Hebrews 8 continues the subject of God’s covenant with His people, detailing the promises of His mercy and the coming of the Holy Spirit to believers:

But now hath he obtained a more excellent ministry, by how much also he is the mediator of a better covenant, which was established upon better promises… For this is the covenant that I will make with the house of Israel after those days, saith the Lord; I will put my laws into their mind, and write them in their hearts: and I will be to them a God, and they shall be to me a people: And they shall not teach every man his neighbour, and every man his brother, saying, Know the Lord: for all shall know me, from the least to the greatest. For I will be merciful to their unrighteousness, and their sins and their iniquities will I remember no more. In that he saith, A new covenant, he hath made the first old. Now that which decayeth and waxeth old is ready to vanish away.

And lastly, Psalm 141, for someone working 60 hours a week and not really seeing anyone or doing anything outside of his job, is a good reminder for what God is not only capable of doing, but what He really does for us every day!

Set a watch, O LORD, before my mouth; keep the door of my lips. Incline not my heart to any evil thing, to practise wicked works with men that work iniquity: and let me not eat of their dainties. Let the righteous smite me; it shall be a kindness: and let him reprove me; it shall be an excellent oil, which shall not break my head: for yet my prayer also shall be in their calamities. Our bones are scattered at the grave’s mouth, as when one cutteth and cleaveth wood upon the earth. But mine eyes are unto thee, O GOD the Lord: in thee is my trust; leave not my soul destitute.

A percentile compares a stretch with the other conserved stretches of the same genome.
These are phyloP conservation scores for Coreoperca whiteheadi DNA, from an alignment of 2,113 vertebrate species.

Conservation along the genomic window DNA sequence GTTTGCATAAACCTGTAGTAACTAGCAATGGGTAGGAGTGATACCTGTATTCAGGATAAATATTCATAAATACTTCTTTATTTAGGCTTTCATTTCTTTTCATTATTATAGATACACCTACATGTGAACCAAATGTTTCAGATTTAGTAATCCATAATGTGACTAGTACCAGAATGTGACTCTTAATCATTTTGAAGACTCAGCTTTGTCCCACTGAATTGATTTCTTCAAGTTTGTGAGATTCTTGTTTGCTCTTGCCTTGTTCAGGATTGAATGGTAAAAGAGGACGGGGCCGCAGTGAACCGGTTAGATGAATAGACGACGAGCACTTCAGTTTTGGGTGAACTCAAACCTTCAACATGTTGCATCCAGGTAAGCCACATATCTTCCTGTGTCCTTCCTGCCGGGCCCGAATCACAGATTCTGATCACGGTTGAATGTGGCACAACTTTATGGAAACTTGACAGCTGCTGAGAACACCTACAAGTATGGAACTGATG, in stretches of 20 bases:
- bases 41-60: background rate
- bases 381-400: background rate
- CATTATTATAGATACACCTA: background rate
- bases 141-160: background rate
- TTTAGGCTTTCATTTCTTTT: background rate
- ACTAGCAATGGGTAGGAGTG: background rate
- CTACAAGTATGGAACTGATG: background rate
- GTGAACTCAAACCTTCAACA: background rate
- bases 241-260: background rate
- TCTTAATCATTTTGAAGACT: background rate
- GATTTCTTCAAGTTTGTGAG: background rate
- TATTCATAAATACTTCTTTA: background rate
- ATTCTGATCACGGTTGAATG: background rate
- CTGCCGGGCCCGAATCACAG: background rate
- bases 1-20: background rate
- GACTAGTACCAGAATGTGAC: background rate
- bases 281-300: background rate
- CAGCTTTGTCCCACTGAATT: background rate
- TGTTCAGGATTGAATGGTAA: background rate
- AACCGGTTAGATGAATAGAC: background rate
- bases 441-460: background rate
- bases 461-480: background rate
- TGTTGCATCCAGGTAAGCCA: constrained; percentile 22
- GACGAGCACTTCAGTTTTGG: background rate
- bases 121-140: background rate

Nor shall my soul be destitute when it is filled with Him. Amen.

Written by Dave Dueck

January 21, 2010 at 4:14 pm

Posted in journal, quote

A few promises which have been fulfilled!

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Read through my daily arsenal of Psalms and Hebrews, these verses jumped out at me in particular. They are full of assurances of God’s work in and towards us, but in the sense that these things have been accomplished already, rather than something to which we look forward. For example, in Psalm 21:

The king shall joy in thy strength, O LORD; and in thy salvation how greatly shall he rejoice! Thou hast given him his heart’s desire, and hast not withholden the request of his lips. Selah. For thou preventest him with the blessings of goodness: thou settest a crown of pure gold on his head. He asked life of thee, and thou gavest it him, even length of days for ever and ever. His glory is great in thy salvation: honour and majesty hast thou laid upon him. For thou hast made him most blessed for ever: thou hast made him exceeding glad with thy countenance. For the king trusteth in the LORD, and through the mercy of the most High he shall not be moved.

Now granted, “the king” is in context King David, who is considered to be the true “man after God’s own heart,” but really, are we not all kings and priests through the work of Christ and the coming of the Holy Spirit? As well as sons and daughters of God Himself? But there’s more, Psalm 81:

Thou calledst in trouble, and I delivered thee; I answered thee in the secret place of thunder: I proved thee at the waters of Meribah.

…which He follows up with some good promises for the future: